Working with young actors who would throw their arms around him, entering the mindset of being a caretaker, made Paul realise he was open to the idea of being a father. He kept the revelation a secret from his wife for six months. When he finally told her, she made him repeat the words. She’d married on the understanding a family was not on the table, had chosen a life with him, rather than kids with someone else. “After having a child, I realise what a sacrifice that was. I hadn’t understood,” he says.
He’s talking with an energy and sincerity I naively thought we’d share discussing a TV show. “Through babies’ eyes, you see a sense of wonder in the world that you’ve grown used to. Hearing their heartbeat for the first time, watching the delivery, feeding them in the middle of the night, everything is… so powerful. A front-row seat to the greatest show on earth.”
One that’s even better than Breaking Bad? This is what life is about, he confirms, before the inevitable disclaimer. “Kids aren’t for everybody.” I’d had other questions about the film and acting, but they feel pedestrian now. Is this the end of Jesse’s story? (Probably.) Is there any work he’s not interested in? (Slapstick comedy, though he has nothing against it.) Who is his favourite actor? (Brad Pitt – a character actor in leading-man disguise.)How much of Jesse’s swearing was down to him? (“100% of those bitches were scripted. Not once did I improv a ‘bitch’.”)
I think we’ve finally broken through. Paul asks if I want to take a walk. The garden is an entire hillside with stepped terrace beds of enormous tropical plants and waterfalls. We admire a pond of koi carp, one of which is called Thom Yorke. Huge butterflies flap lazily around us; dragonflies flash like jewels in the sun. “We have a place on the river in Idaho, too– dragonflies land on you there,” he muses. It’s beautiful, I sigh. “Yeah – always two of them, having sex. Using you like an anchor,” he finishes.
He’s landscaping the curving garden to its natural advantage, creating a lush green amphitheatre for his favourite bands to play. This is something the music-loving couple has always done, hosting intimate sets by stadium acts and tiny indie bands alike for family and friends. (He shows me his phone – his wife is saved as “Lauren Coachella”, because of where they met.) Parsekian is president of Kind, an anti-bullying non-profit. “It’s been a privilege seeing her turn into a mother,” he says. “And I wear being a father well. It’s not all about work, now,” he explains.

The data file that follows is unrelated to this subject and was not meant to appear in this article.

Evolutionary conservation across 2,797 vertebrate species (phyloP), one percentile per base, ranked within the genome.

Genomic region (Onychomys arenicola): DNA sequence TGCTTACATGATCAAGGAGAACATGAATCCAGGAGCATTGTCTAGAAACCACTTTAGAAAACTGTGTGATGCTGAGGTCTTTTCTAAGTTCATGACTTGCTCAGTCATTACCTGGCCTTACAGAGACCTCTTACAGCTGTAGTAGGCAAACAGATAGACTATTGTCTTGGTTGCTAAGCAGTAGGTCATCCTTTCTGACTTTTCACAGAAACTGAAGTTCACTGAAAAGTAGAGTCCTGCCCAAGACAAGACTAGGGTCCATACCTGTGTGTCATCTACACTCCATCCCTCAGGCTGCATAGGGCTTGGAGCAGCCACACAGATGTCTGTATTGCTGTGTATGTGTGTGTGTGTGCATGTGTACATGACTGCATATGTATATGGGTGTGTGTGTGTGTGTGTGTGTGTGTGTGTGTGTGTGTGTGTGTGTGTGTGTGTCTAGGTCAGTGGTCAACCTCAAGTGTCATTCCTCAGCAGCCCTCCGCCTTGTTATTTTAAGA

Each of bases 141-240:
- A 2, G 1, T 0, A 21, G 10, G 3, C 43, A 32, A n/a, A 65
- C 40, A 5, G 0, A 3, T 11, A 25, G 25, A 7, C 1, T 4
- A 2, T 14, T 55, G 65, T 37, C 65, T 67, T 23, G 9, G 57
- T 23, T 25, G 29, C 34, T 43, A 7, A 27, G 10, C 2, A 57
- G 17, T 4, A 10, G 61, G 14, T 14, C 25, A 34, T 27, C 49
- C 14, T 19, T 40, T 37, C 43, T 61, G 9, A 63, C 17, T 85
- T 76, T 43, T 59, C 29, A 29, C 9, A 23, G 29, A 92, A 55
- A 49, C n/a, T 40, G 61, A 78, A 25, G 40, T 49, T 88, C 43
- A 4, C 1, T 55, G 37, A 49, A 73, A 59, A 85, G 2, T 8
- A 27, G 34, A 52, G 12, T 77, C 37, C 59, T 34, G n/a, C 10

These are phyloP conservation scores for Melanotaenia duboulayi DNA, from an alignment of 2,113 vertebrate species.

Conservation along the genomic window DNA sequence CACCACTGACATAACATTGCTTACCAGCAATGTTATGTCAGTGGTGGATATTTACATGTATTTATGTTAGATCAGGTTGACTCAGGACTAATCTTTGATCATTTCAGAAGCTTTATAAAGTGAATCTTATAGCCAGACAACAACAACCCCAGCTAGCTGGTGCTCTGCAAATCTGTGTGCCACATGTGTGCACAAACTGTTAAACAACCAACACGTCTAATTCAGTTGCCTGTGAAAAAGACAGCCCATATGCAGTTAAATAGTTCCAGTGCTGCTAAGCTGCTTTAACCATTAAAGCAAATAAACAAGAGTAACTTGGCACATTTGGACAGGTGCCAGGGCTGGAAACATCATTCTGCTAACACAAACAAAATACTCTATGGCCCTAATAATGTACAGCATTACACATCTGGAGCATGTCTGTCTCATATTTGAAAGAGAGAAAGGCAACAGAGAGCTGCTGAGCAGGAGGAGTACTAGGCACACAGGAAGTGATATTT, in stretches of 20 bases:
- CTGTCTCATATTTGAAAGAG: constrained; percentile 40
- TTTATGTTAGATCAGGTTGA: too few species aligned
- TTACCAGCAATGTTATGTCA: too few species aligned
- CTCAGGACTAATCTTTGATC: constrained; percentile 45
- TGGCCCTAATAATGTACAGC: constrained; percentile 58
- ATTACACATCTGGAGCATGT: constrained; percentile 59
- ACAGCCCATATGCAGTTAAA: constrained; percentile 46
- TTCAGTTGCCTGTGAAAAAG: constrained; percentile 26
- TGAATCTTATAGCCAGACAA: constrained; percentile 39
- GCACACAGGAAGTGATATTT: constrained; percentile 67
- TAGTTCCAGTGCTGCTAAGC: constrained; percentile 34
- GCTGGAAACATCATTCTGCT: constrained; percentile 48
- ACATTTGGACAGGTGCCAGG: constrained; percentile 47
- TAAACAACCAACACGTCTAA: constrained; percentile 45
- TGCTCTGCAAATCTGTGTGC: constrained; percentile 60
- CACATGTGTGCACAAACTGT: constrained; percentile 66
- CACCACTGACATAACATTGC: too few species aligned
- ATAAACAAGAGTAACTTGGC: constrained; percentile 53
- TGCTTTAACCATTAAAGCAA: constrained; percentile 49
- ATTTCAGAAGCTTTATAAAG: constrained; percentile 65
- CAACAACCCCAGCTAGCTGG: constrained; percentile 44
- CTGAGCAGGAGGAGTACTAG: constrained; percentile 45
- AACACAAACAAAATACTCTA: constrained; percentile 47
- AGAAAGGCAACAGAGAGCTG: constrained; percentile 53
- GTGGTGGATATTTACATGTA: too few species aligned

We return to the house, a classic Hollywood villa with cool stone walls and decorated wooden ceilings. It’s the oldest in the immediate area. Having moved in five months ago, they plan to stay here forever. It’s not hard to see why. He takes me into a side room that contains his treasured possessions: on the shelves I spy his gleaming Emmy awards, and the burned-up pink bear that falls from the sky in Breaking Bad’s second season. But they’re not what he wants me to see. He really does love drinking, he tells me as he opens a door to the side. Behind it is another full-sized safe-door, which he unlocks. Inside, a cupboard is lined with ancient, burlap-wrapped bottles of booze. It’s pretty cool, but there’s more. “The house was built during Prohibition,” he explains. Reaching down, he flips a tiny, disguised latch built into a corner. The floor opens and reveals the bare concrete steps leading down to a secret room. It’s a speakeasy. I start laughing, too, from the surprise. Paul intends to design the bar himself and have parties here. It’s easily the coolest thing I’ve ever seen.
So, is he just going to bunker down with his family, and drink? No, there will be acting. But he’s learned to be picky, only taking on work that challenges him. He prides himself on wearing different skins, has always seen himself as a character actor.
“There are roles I jumped on to after Breaking Bad, just to try to move the needle in one direction or another. I get sent a lot of leading-man stuff and it doesn’t excite me. My heart is in gritty, independent filmmaking.” He wants to be dragged through the mud, he says. “You’ll see a lot more of that in my career from now on.” He tells me he’s been toying with the idea of physical transformation for his next role. “I’ve got a year-and-a half hiatus between seasons of Westworld – enough time to pack on a bunch of weight and lose it, if I wanted to.” He’s still deciding if he has the courage for it. He’s enjoying the artistic freedom of success: the ability to move at one’s own pace, the power to choose. He’s also learned there’s more to life than acting.
I remain unconvinced there isn’t a little darkness in him. As I’m leaving, we pass the circus figurines and I ask him about them again. “I’m not scared of clowns,” he says quickly. “But the idea of a clown at a party…” he stares off for a few seconds, blue eyes narrowed in thought. I wonder whether he’s reliving a memory. Or perhaps imagining how he would play a clown and what it might reveal. He’s somewhere else for a few seconds, before he returns to the room. “I have nothing against clowns,” he says. For once, I’m not sure I believe him.